Book two sees the company being formed and the details of the plan are laid out. Nine companions agree to team up and journey across middle earth together in order to reach Mordor and destroy the dark Lord Sauron. From the start of this adventure there are dangers at every turning and the company lose Gandalf the Wizard in Moria, much to their displeasure and they must continue alone. After much travelling and debate about which way they should go Frodo and Sam leave the others and set out on their own. Considering how much detail is in the book as a whole, in part 2 it should perhaps be pointed out that much of the description is in places of import, there is a great deal of getting from place to place and although you are told where they are at all times I feel like it loses the itricacy – possibly because of the great distance they travel and also due to the amount of characters being dealt with. If every character had a moment to describe what was around them we would never reach the end of the book and more important plot points could easily be missed.

In book three we follow the adventures of the Hobbits Meriadoc Brandybuck and Peragrin Took who have been kidnapped by orcs, and the three musketeers – Aragorn, Gimli and Legolas – as they try to get them back. We run into some old, and unexpected, friends and make some new ones who fight alongside our heroes to stop the oncoming storm. This book takes us all the way to the Return of the King but before we are allowed to continue we are pulled all the way back to the start from the point where Frodo and Sam left. The separation of the characters really adds to the feeling of loneliness and fear, no characters know what is happening elsewhere and it adds a nice dynamic to have no inclination of the doings of others because it puts you on edge and helps you to sympathise, a decision well made.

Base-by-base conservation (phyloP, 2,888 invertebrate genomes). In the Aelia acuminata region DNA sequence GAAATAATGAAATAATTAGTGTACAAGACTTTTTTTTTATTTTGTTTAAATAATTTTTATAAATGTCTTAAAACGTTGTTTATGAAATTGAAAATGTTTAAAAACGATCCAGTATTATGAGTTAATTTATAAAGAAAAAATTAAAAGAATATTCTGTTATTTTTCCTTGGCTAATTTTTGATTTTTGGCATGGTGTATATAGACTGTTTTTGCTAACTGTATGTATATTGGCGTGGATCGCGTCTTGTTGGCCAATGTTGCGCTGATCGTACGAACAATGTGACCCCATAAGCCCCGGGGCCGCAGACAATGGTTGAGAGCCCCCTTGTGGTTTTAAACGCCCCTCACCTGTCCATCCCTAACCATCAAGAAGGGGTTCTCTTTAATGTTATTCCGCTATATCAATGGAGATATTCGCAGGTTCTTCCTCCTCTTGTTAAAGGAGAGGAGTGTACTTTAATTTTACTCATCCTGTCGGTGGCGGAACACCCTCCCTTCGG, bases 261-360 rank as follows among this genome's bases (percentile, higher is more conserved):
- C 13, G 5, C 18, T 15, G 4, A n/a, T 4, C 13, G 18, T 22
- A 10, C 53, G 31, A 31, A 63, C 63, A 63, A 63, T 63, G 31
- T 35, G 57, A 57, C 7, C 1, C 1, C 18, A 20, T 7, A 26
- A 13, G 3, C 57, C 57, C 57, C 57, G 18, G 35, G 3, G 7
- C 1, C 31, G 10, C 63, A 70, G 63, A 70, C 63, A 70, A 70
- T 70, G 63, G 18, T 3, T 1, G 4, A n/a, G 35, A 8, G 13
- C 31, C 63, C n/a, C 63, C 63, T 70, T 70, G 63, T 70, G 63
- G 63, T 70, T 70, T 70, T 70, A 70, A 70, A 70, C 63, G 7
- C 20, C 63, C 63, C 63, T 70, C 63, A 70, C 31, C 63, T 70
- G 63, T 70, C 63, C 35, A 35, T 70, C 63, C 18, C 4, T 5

For book four we follow Frodo and Sam who we have not heard from in some time. They of course meet the rather unsavoury character of Smeagol, or as he is more commonly known, Gollum. He has been referred to on several occasions before now as he has spent a fair amount of time tracking the company but this is the first time we meet him properly. He leads the hobbits right up to the walls of Mordor, all while plotting to take the ring for himself, and even manages to get them into the country before his downfall and the end of The Two Towers. Much of their story takes place in dark holes and hiding places as the enemy wait nearby. You can feel their frustration and even when they end up falling into the hands of Gondor you hold your breath in anticipation of what may come next.

The start of book 5 leads us once again into the lands of Rohan and Gondor as the stories merge together and lead into the final stages. In a way you get 4 or 5 different stories all leading in the same direction. We see different realms and different stories unfold until which reach the final stage of the journey. It is very cleverly written as you are unsure which path you prefer or what will happen next, when it switches characters you find yourself wanting more so you read on and become engrossed. I applaud thee Mr Tolkien, you know how it’s done!

Book six. The end of the dark lord, almost the end of the hobbits, the end of all the wars with evil and when they finally get home the scouring of the shire. This last section of the book is something which is sadly left out of the films and is a really interesting piece to read. The victorious hobbits return home to find their beloved town in flames. Sauruman, who dies in the films early on, travels from Isengard and takes the shire for his own – hiring the notorious Sackville-bagginses as his minions of destruction. We watch as the hobbits fight for their home and win once more against this villain before they settle down in peace and eventually travel out to the Grey Havens. It’s a true “happily ever after” moment which is also filled with sadness and regret from several characters and we say farewell to a book cherished by so many around the world.

The story is impeccable, the characters are vast and it is impossible to put it down once you start. I understand why people struggle to read the book and don’t like this very in-depth style of writing, however I cannot fault Tolkien on his masterpiece because there is so much thought and history that goes into every page I cannot help but fall in love with his imagination. I don’t think I will ever read a book with this level of intrigue and exploration, and for that reason I will continue reading it every year until I die.